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    The Novice License Helped Shape the '50s Ham Generation

    By Ronald R. Thomas, W8QYR
    July 28, 2006

    The Novice license helped shape a generation of hams who were first licensed as teenagers in the 1950s. Now 60 (or more) years old, their story deserves to be told.

    Quentin Cassen, W6RI (ex W4YMG), and Clint Sprott, W9AV (ex K4BOM), at Mid-South Amateur Radio Association (Memphis) Field Day in 1958. Well known in Memphis ham circles as Clint and Quent, the "CQ Boys" both got DXCCs before graduating high school. [Photo courtesy of Clint Sprott, W9AV]

    Ken Buser, now W9YNI, of Kankakee, Illinois, operating the ham radio/short wave at a Boy Scout meeting in 1954. Now in his 70s, Ken is still quite active on the air. [Photo courtesy of Clay Melhorn, N9IO]

    Dick Zalewski, W7ZR (ex KN2JSP), in 1954, the same year he operated his first contest. [Photo courtesy of Dick Zalewski, W7ZR]

    Jim Garland, W8ZR (ex WN0ZKE), in 1957 at his Collins 75A-1 receiver and a homebrewed AM transmitter, operating 20 meters. [Photo courtesy of Jim Garland, W8ZR]

    Andy Raymond, then K1BSU, in 1957 at age 15 in Barre, Vermont. [Photo courtesy of Andrew Raymond]

    Until 1951, Amateur Radio had been somewhat oriented toward adults. Obtaining a ham license required going to a Federal Communications Commission office for a 13 WPM Morse code sending and receiving test, as well as a comprehensive written theory exam. In 1951, the FCC introduced the Novice license, which, starting in 1954, would be available only through local volunteer examiners.

    The Novice license was a one-year, entry-level license that required only a 5 WPM Morse code test and a basic theory examination. It offered a simplified route into Amateur Radio, and was very popular with teenagers who wanted to become hams. It could not be renewed, as it was meant to be a "stepping stone" to a higher class license.

    Becoming a Ham

    In that era, teenagers typically learned about Amateur Radio by seeing a ham station, hearing hams on a home radio that covered the shortwave bands, reading an article about ham radio or perhaps by having a friend tell them about ham radio. Today, it is difficult to appreciate how exciting Amateur Radio was, affording the ability to communicate with hams all over the world.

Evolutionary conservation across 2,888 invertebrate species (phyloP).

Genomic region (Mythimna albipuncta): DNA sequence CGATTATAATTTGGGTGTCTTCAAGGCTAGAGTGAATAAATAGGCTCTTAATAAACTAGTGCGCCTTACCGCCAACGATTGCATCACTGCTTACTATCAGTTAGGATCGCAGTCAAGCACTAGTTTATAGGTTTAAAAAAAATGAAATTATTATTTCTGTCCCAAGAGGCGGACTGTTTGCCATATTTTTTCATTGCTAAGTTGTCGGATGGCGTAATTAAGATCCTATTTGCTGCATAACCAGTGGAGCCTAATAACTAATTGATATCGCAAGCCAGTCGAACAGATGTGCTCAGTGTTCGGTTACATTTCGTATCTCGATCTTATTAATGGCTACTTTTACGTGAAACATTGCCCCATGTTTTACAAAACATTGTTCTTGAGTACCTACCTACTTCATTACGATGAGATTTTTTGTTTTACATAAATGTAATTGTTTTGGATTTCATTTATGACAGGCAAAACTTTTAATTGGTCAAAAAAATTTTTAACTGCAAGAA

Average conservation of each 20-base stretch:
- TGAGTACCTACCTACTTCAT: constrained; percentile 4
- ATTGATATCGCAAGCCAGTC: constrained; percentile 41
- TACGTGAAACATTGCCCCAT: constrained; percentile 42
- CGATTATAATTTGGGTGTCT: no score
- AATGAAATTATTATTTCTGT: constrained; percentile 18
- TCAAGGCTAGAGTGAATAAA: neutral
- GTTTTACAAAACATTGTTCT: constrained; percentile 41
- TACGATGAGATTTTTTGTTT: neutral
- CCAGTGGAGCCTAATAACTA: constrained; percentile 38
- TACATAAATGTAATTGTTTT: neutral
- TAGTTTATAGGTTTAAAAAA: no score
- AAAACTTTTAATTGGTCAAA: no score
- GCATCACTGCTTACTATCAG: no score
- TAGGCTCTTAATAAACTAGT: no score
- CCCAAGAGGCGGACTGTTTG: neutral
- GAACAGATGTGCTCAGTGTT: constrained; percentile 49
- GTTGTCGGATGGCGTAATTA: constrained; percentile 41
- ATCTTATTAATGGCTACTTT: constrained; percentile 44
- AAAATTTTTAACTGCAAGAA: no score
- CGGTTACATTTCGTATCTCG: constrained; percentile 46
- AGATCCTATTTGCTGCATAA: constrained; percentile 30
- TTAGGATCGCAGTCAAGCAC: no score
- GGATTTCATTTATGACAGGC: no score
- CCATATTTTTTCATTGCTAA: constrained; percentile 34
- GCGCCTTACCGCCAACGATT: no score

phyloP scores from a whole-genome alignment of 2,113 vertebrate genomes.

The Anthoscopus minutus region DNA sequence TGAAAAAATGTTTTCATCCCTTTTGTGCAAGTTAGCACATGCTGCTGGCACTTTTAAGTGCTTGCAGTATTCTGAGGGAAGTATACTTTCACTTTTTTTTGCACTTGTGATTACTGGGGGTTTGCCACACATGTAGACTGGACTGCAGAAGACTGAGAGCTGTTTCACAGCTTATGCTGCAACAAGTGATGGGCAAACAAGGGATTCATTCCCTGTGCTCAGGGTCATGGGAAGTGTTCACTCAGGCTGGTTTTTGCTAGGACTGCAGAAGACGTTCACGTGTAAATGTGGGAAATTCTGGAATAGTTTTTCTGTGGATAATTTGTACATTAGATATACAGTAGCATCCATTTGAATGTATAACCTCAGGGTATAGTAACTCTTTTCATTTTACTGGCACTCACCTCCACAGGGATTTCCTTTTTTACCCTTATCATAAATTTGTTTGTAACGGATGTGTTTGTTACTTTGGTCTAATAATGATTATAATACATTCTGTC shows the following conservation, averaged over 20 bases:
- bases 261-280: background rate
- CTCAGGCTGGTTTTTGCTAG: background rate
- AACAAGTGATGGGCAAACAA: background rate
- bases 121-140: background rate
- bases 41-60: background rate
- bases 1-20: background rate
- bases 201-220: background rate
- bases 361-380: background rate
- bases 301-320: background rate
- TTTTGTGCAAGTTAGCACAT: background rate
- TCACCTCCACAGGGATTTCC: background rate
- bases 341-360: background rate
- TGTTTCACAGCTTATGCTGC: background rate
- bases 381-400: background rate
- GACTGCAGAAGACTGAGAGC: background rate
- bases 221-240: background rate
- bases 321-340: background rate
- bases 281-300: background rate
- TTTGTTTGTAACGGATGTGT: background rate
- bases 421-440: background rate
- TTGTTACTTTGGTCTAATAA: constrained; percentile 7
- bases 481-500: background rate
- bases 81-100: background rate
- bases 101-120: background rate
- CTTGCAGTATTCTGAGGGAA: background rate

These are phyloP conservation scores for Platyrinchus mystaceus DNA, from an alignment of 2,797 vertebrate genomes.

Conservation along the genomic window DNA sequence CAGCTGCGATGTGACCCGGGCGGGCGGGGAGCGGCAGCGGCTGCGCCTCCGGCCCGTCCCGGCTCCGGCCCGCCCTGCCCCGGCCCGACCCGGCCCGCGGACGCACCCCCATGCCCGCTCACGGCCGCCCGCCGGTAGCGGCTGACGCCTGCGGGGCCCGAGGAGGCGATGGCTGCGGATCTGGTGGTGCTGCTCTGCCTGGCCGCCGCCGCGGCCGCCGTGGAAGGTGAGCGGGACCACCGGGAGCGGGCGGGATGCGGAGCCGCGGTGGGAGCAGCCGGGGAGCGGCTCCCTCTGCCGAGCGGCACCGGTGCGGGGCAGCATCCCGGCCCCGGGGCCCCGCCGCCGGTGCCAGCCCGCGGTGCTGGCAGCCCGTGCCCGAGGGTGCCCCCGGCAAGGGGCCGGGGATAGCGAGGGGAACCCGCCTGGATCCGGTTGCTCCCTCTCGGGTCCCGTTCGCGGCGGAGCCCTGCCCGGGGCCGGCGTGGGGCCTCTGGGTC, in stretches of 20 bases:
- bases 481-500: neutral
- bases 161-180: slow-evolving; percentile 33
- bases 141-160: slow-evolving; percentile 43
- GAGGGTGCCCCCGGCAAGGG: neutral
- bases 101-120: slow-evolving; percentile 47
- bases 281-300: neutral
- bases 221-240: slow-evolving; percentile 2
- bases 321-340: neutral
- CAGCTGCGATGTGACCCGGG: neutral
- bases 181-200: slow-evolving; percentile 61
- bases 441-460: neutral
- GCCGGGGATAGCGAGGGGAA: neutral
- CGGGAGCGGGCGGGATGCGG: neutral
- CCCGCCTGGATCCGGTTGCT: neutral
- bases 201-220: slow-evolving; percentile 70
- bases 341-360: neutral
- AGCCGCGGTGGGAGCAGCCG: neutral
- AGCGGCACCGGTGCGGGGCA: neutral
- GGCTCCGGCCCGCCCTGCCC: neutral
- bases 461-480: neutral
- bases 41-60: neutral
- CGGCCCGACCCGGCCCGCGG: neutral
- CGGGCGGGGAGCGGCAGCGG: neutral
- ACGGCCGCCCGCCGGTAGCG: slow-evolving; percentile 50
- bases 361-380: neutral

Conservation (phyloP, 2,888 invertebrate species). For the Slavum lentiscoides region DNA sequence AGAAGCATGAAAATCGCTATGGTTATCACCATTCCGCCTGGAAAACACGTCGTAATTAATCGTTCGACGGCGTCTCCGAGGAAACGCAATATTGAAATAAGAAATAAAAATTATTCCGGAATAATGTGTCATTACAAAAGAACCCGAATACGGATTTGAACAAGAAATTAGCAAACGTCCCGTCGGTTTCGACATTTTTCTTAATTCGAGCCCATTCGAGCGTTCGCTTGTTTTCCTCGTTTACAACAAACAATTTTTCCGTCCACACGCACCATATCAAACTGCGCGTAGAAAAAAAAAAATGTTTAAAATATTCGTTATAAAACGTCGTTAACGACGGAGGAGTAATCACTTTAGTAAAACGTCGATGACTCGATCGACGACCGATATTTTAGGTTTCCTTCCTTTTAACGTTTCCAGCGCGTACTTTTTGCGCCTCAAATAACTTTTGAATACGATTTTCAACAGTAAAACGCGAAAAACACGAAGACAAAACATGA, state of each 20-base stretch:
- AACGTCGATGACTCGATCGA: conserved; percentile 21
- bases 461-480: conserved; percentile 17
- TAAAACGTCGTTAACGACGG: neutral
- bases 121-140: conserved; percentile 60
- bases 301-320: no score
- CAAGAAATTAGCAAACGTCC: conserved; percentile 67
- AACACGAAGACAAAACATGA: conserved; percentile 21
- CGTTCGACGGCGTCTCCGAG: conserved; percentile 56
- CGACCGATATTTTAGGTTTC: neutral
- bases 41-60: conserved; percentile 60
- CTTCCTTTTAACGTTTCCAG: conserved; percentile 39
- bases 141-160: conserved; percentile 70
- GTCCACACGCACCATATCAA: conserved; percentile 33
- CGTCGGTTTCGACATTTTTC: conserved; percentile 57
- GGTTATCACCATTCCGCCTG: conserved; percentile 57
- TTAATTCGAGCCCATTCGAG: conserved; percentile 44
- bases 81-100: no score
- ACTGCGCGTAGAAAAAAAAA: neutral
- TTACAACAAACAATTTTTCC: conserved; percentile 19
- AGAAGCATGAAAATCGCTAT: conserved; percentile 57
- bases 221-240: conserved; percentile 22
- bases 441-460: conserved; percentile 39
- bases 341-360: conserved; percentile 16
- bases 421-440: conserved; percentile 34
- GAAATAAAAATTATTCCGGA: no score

Teenagers who had the luck to know a radio amateur had a great source of information on how to become a ham. For those who had simply read about Amateur Radio or heard a ham on the air, becoming a ham was more challenging.

    In the process of becoming licensed operators, teenagers acquired many useful skills besides the obvious technical skills associated with being a ham: resourcefulness, persistence, goal setting and many others.

    To locate Amateur Radio information, teenagers often went to local public libraries. If the needed information was not available, the librarians assisted in tracking it down. Sooner or later, persistent research would lead to the American Radio Relay League and its many publications.

    The three big licensing publications were How to Become a Radio Amateur, The License Manual and Learning the Radiotelegraph Code. In the 1950s, those three publications were 50 cents each, well within a teenager's budget. Of course, there was also QST and the Radio Amateur's Handbook. The $3.50 handbook might be borrowed from a public library, along with the monthly copy of QST.

    Preparing for the Novice exam required memorizing the Morse code and practicing both sending and receiving. This took time, perseverance and the willingness to establish goals and achieve them. A simple shortwave receiver enabled teenagers to copy Morse code signals and the ARRL code practice broadcasts from W1AW on the shortwave ham bands.

    Learning the radio theory to pass the written exam was another challenge. In addition to the ARRL publications, local public libraries often supplied books on electricity and radio theory, including Understanding Radio and Essentials of Radio. Learning how to learn would be another useful, lifelong skill.

    Until 1954, cities like Atlanta and Detroit had a local office that offered weekly Novice exams. The FCC also visited cities like Cleveland and Pittsburgh on a quarterly basis to administer exams. Teenagers who lived in cities that did not have an examination location might have a challenge to get to one and take the exam. It often required missing a day of school and an all-day trip to and from the exam location.

    Starting in 1954, when examinations became available via mail, the challenge was to find a local ham who could administer the Novice examination. Again, resourcefulness was needed, and where there was a will, there was usually a way.

    Novice license in hand, the next step was to obtain a transmitter. Fortunately, in that era, it was possible to get on the air with a relatively inexpensive, simple transmitter. They were available in kit form or could be home built. For example, AMECO sold a two-tube transmitter in kit form for approximately $20. In the 1950s, a simple receiver like the two-tube Knight Ocean Hopper was available in kit form, also for about $20, less than half the price of a commercially built Hallicrafters S-38 receiver.